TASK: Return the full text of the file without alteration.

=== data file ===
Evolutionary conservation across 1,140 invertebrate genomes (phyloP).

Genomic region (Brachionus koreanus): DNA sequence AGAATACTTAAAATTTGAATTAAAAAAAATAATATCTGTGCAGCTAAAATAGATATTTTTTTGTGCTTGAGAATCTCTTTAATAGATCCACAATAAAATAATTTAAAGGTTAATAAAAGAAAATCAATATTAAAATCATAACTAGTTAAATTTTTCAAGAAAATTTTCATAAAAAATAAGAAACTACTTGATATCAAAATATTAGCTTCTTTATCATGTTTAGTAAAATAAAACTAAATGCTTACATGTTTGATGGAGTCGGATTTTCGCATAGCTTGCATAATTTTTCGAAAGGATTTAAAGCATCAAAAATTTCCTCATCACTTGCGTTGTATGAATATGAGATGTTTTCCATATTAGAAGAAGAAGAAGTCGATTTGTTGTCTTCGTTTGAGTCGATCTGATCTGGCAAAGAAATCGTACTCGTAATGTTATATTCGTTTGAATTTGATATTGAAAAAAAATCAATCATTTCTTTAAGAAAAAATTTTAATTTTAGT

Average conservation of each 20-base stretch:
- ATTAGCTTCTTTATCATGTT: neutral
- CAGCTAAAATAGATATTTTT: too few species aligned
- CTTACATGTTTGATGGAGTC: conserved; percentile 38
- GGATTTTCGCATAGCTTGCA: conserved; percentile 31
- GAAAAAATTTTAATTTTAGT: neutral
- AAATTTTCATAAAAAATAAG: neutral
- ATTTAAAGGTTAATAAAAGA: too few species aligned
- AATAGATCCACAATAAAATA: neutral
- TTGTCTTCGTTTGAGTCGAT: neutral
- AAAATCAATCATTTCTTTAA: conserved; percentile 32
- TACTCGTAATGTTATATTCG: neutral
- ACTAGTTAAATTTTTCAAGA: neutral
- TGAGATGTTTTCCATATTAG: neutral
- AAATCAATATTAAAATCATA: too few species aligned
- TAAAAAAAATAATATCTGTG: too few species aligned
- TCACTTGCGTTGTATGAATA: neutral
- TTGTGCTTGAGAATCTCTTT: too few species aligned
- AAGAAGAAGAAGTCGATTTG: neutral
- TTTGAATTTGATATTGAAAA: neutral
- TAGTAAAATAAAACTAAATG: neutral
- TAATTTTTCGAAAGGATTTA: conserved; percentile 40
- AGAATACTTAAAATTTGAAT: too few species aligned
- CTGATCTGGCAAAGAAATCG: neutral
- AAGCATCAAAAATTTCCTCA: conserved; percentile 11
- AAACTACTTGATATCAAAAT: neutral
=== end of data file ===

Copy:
Evolutionary conservation across 1,140 invertebrate genomes (phyloP).

Genomic region (Brachionus koreanus): DNA sequence AGAATACTTAAAATTTGAATTAAAAAAAATAATATCTGTGCAGCTAAAATAGATATTTTTTTGTGCTTGAGAATCTCTTTAATAGATCCACAATAAAATAATTTAAAGGTTAATAAAAGAAAATCAATATTAAAATCATAACTAGTTAAATTTTTCAAGAAAATTTTCATAAAAAATAAGAAACTACTTGATATCAAAATATTAGCTTCTTTATCATGTTTAGTAAAATAAAACTAAATGCTTACATGTTTGATGGAGTCGGATTTTCGCATAGCTTGCATAATTTTTCGAAAGGATTTAAAGCATCAAAAATTTCCTCATCACTTGCGTTGTATGAATATGAGATGTTTTCCATATTAGAAGAAGAAGAAGTCGATTTGTTGTCTTCGTTTGAGTCGATCTGATCTGGCAAAGAAATCGTACTCGTAATGTTATATTCGTTTGAATTTGATATTGAAAAAAAATCAATCATTTCTTTAAGAAAAAATTTTAATTTTAGT

Average conservation of each 20-base stretch:
- ATTAGCTTCTTTATCATGTT: neutral
- CAGCTAAAATAGATATTTTT: too few species aligned
- CTTACATGTTTGATGGAGTC: conserved; percentile 38
- GGATTTTCGCATAGCTTGCA: conserved; percentile 31
- GAAAAAATTTTAATTTTAGT: neutral
- AAATTTTCATAAAAAATAAG: neutral
- ATTTAAAGGTTAATAAAAGA: too few species aligned
- AATAGATCCACAATAAAATA: neutral
- TTGTCTTCGTTTGAGTCGAT: neutral
- AAAATCAATCATTTCTTTAA: conserved; percentile 32
- TACTCGTAATGTTATATTCG: neutral
- ACTAGTTAAATTTTTCAAGA: neutral
- TGAGATGTTTTCCATATTAG: neutral
- AAATCAATATTAAAATCATA: too few species aligned
- TAAAAAAAATAATATCTGTG: too few species aligned
- TCACTTGCGTTGTATGAATA: neutral
- TTGTGCTTGAGAATCTCTTT: too few species aligned
- AAGAAGAAGAAGTCGATTTG: neutral
- TTTGAATTTGATATTGAAAA: neutral
- TAGTAAAATAAAACTAAATG: neutral
- TAATTTTTCGAAAGGATTTA: conserved; percentile 40
- AGAATACTTAAAATTTGAAT: too few species aligned
- CTGATCTGGCAAAGAAATCG: neutral
- AAGCATCAAAAATTTCCTCA: conserved; percentile 11
- AAACTACTTGATATCAAAAT: neutral